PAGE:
Lozi loyalists unearth PF’s ploy to divide Zambia

SOME prominent Lozi people of Western Province have unearthed a ploy in which the Patriotic Front (PF) intends to influence chiefs in North-Western and Copperbelt provinces to back calls on dividing Zambia along regional lines.
The Lozi loyalists said yesterday that the PF was working to lure chiefs in the two provinces by promising them special incentives, particularly from the mining industry, should they convince their subjects to vote for the opposition party.
But some Lamba traditional rulers have warned that no amount of persuasion or bribery from anyone would sway them from their stand on a united Zambia.
The Lozi loyalists, who preferred to remain anonymous, told the Times that the PF had sponsored a group of party members to visit some chiefs in the two provinces and deliver the promises of “better lives” from the top leadership.
“We are just concerned that all this talk about separating our province from Zambia is resting on money, and the PF is spreading its desperate manoeuvres t o the Copperbelt and North-Western Province because they are interested in the mines.
“They want to tell chiefs in these provinces that if they are voted into office they will introduce some special taxes to directly benefit the traditional rulers,” they said.
However, Chief Ndubeni of the Lamba people in Masaiti District warned people bent on secessionism to keep away from his chiefdom.
In an interview yesterday, the chief said he would not condone those advocating secession to get anywhere near his chiefdom for any reasons.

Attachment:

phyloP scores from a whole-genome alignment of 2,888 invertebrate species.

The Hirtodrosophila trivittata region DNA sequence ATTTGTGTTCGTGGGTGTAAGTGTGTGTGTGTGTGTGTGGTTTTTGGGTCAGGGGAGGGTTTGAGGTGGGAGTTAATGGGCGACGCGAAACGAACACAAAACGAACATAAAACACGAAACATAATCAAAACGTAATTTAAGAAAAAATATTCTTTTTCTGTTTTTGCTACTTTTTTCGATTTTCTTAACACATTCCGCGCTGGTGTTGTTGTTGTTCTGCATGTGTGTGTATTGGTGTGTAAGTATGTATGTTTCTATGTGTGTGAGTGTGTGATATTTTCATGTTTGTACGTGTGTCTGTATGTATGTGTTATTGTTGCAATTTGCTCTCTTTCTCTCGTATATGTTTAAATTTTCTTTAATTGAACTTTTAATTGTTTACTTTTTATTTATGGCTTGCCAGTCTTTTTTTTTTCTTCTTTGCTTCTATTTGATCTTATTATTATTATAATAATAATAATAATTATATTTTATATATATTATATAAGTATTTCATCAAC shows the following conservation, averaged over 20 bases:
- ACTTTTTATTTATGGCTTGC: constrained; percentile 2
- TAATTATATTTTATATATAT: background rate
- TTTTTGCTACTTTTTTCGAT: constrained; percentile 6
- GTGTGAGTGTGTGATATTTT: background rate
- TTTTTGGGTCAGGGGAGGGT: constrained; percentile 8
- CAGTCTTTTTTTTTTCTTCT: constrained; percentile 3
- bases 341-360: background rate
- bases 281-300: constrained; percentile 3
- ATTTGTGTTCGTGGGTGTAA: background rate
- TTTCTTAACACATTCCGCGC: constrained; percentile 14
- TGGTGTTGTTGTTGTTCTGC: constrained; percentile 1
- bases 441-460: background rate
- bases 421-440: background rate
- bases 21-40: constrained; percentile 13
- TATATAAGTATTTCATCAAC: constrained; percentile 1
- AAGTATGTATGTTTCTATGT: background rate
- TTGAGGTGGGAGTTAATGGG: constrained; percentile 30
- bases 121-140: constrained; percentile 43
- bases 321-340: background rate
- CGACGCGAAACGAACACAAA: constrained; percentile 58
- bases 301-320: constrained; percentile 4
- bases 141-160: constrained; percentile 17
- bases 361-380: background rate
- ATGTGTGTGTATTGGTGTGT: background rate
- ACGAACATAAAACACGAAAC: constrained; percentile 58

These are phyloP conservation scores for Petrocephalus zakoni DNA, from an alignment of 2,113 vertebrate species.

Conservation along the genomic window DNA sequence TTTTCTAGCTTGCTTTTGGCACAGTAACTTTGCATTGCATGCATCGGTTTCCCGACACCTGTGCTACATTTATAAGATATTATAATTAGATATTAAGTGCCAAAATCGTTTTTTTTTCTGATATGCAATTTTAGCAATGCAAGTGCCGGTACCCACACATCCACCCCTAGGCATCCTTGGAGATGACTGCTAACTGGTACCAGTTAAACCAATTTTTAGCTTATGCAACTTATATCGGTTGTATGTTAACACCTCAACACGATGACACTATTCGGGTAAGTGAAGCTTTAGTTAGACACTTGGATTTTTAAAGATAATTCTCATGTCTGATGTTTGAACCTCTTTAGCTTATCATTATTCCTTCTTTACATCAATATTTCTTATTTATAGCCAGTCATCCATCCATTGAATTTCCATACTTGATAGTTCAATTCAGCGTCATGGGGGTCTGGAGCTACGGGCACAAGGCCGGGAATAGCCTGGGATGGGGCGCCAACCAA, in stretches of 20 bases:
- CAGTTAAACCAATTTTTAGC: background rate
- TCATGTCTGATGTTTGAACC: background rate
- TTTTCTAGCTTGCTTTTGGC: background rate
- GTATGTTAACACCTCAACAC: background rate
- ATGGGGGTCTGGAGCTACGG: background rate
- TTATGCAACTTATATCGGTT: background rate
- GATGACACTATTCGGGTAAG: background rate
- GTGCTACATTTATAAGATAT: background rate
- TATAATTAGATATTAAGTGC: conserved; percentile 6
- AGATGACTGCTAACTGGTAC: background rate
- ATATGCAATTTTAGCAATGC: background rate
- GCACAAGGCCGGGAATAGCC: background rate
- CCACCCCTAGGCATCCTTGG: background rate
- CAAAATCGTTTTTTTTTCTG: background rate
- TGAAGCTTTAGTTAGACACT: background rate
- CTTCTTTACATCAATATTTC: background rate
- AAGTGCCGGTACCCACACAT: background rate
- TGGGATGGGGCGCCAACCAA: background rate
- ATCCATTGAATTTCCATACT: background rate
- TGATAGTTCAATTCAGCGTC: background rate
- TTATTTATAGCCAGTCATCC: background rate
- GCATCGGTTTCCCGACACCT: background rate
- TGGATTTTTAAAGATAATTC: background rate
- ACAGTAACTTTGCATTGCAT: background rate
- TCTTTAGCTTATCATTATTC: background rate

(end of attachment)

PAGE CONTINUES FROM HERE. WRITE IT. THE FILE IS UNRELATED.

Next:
He said Zambians had enjoyed peace under the “One Zambia-One Nation” motto since independence and that those trying to advocate what he called destruction of peace should not be tolerated.
“We do not want such manoeuvres in Lambaland and those trying to bring such confusion should be warned that they will not be tolerated.
“We are all Zambians and let us not destroy the peace we have all along enjoyed,” he said.
Senior Chief Mushili said people calling for the restoration of the Barotseland Agreement as well as influencing other Zambians on negative issues should stop doing so.
The traditional ruler, who spoke through his induna, said Zambia was one country and it was important for people to live in peace and avoid activities that would compromise national security.
“Let those people take it easy because we are related in one way or another, let us exercise the spirit of ‘One Zambia-One Nation,” he said.
But PF spokesperson Given Lubinda distanced his party from the secessionsists spreading wings to the Copperbelt and North-Western Province, saying the party leadership had not met to discuss the matter.
He, however, said the Barotseland Agreement should not be ignored because it was still in force especially that the parties concerned had not met to agree to abolish it.
“What is required is Government to provide leadership and bringing together all the parties concerned to a roundtable where the relevance and irrelevance of the agreement can be discussed and ensure the matter is put to rest,” Mr Lubinda said.
He said his party was not aware of people going round the Copperbelt because it had not mandated anyone to carry out such a task.

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